Do Social Factors Influence the Severity of Diabetes among Hispanics in Fort Worth?: A Cross-Sectional Study




Moayad, Neda Zandi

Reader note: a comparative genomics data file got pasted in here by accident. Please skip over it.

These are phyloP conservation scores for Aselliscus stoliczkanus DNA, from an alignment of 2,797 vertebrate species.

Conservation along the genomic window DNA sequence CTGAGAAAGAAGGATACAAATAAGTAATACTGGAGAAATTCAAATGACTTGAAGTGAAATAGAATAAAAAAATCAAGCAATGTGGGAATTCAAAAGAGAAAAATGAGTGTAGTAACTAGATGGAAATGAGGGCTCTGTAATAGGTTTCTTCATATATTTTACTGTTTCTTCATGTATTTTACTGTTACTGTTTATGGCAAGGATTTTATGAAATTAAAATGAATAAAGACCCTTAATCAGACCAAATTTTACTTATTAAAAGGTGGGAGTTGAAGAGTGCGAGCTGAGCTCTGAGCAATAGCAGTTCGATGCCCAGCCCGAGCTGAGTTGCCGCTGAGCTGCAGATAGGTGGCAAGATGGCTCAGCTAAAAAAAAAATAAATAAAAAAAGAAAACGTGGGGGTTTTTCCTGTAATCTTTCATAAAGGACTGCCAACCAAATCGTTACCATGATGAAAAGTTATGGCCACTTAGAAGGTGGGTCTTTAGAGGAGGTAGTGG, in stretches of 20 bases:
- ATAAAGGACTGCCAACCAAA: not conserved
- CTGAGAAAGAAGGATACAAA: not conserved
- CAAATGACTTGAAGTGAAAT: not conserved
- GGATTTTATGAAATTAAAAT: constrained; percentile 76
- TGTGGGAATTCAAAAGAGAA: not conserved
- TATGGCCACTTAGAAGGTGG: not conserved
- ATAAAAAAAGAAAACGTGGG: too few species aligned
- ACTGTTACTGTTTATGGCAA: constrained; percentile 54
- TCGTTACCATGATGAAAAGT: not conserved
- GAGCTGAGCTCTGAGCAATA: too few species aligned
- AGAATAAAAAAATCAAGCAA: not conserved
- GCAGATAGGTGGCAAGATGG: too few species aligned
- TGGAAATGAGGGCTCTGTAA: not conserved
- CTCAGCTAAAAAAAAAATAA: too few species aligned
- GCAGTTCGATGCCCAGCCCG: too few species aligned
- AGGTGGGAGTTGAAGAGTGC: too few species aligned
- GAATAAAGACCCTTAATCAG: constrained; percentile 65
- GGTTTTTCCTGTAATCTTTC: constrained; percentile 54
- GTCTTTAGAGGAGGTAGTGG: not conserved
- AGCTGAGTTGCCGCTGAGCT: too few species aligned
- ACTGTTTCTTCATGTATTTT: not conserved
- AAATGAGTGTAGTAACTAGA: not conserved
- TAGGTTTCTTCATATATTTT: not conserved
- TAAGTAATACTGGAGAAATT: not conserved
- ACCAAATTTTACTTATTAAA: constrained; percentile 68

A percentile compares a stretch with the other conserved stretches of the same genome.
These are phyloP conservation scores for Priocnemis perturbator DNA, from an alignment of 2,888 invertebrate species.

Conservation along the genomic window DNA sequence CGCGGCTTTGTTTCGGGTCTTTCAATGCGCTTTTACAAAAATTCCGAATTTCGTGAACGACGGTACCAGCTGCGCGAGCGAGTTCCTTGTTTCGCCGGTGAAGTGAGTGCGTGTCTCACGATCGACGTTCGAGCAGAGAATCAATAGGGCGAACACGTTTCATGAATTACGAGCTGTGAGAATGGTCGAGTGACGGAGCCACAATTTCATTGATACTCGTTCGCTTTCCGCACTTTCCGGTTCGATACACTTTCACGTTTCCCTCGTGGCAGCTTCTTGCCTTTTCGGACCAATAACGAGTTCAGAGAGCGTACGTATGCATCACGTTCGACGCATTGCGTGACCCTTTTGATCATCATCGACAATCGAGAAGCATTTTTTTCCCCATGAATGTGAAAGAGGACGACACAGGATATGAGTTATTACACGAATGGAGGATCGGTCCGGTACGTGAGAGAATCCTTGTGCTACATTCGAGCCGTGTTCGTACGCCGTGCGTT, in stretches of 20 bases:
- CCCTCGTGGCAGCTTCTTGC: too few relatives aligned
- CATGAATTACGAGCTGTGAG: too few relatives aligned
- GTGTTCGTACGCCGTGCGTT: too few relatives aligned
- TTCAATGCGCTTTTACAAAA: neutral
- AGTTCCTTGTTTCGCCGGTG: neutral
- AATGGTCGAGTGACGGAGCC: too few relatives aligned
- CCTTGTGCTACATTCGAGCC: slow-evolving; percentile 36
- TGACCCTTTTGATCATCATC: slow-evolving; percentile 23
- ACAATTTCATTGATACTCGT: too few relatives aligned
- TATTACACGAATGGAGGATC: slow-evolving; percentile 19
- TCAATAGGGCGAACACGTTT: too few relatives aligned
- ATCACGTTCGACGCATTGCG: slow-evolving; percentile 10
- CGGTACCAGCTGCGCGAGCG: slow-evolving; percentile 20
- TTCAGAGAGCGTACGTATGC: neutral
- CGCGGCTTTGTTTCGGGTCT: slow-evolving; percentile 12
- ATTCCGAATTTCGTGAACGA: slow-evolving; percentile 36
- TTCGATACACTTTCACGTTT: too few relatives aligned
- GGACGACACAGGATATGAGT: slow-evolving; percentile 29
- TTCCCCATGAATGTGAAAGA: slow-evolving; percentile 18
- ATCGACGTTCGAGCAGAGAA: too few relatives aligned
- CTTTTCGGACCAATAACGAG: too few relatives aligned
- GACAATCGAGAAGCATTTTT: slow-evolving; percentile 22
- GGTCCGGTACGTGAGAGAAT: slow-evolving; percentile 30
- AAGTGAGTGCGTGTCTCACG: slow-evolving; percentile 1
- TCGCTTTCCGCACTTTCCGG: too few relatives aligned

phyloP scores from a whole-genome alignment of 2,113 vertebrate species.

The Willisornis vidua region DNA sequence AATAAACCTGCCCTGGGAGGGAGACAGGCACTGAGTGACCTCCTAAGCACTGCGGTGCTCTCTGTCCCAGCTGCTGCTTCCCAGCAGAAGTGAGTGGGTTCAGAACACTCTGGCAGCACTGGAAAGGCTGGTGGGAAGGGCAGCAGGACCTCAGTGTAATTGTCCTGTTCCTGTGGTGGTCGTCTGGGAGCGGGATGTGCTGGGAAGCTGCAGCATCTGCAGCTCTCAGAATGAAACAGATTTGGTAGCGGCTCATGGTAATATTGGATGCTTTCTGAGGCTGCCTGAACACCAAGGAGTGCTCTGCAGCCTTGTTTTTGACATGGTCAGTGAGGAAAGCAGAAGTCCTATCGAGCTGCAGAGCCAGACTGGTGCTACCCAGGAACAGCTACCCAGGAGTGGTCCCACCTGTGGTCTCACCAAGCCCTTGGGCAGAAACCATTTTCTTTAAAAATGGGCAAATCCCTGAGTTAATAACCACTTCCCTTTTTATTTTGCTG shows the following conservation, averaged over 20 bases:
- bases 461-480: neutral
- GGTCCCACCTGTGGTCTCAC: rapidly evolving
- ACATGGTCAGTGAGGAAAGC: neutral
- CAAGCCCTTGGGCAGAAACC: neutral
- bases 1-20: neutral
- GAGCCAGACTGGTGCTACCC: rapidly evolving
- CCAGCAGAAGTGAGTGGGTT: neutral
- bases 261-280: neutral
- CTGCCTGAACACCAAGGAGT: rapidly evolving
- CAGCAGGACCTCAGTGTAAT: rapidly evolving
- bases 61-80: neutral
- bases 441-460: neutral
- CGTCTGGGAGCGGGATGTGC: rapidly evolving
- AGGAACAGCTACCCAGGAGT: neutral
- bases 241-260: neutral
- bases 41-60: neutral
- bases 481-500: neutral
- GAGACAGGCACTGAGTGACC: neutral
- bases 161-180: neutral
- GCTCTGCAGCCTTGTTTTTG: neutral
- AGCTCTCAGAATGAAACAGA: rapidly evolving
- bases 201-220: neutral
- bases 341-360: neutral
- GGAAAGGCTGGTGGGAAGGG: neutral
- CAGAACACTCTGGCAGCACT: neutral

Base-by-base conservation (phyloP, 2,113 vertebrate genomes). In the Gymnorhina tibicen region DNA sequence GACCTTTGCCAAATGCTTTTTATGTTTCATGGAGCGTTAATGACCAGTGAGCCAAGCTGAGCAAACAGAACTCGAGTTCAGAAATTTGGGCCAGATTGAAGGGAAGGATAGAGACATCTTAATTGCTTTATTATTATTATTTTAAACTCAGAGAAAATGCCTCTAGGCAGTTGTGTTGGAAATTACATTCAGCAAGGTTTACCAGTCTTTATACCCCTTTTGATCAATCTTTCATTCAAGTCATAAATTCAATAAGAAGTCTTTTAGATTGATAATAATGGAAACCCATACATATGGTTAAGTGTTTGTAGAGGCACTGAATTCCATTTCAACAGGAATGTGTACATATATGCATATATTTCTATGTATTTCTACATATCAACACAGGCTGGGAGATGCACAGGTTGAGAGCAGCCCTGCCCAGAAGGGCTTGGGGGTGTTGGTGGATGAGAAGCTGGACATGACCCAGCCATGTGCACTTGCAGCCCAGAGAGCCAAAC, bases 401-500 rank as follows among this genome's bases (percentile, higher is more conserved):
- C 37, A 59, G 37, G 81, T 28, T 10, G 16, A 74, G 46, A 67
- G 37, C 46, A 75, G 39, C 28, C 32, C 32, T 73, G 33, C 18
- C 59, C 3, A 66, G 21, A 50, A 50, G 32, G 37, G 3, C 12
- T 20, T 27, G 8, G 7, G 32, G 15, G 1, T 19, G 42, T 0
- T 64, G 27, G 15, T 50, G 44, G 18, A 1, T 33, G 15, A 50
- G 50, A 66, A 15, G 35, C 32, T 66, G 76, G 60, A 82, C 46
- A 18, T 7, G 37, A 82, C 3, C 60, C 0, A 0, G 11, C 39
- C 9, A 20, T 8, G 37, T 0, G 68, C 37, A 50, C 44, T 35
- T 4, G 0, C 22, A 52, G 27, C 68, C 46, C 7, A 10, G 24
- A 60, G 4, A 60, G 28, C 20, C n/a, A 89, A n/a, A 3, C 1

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Neda Zandi Moayad, Do social factors influence the severity of Diabetes among Hispanics in Fort Worth? A cross-sectional study. Doctor of Public Health, May 2004, 91 pp., 5 tables, bibliography, 99 titles. The Latino population is the fastest growing ethnic group in Texas, representing more than 35% of the total population. There is evidence that diabetes among Latinos has increased considerably in recent years. The prevalence of type II diabetes in Latinos ages 45-74 is three times higher than in the non-Latino whites of the same age group. The goal of this research was to assess the importance of selected potential prognostic factors to severe type II diabetes in Latino patients. Among other findings, the results of this study show that family history of diabetes, place of birth and having spent childhood in Mexico, preferring Spanish as the spoken language, having been educated in Mexico, receiving food stamps, smoking, being overweight and obsess, acculturation and low family cohesiveness were associated with severe diabetes. These findings indicate that level of family cohesiveness and acculturation and other variables might be predictors of diabetes severity.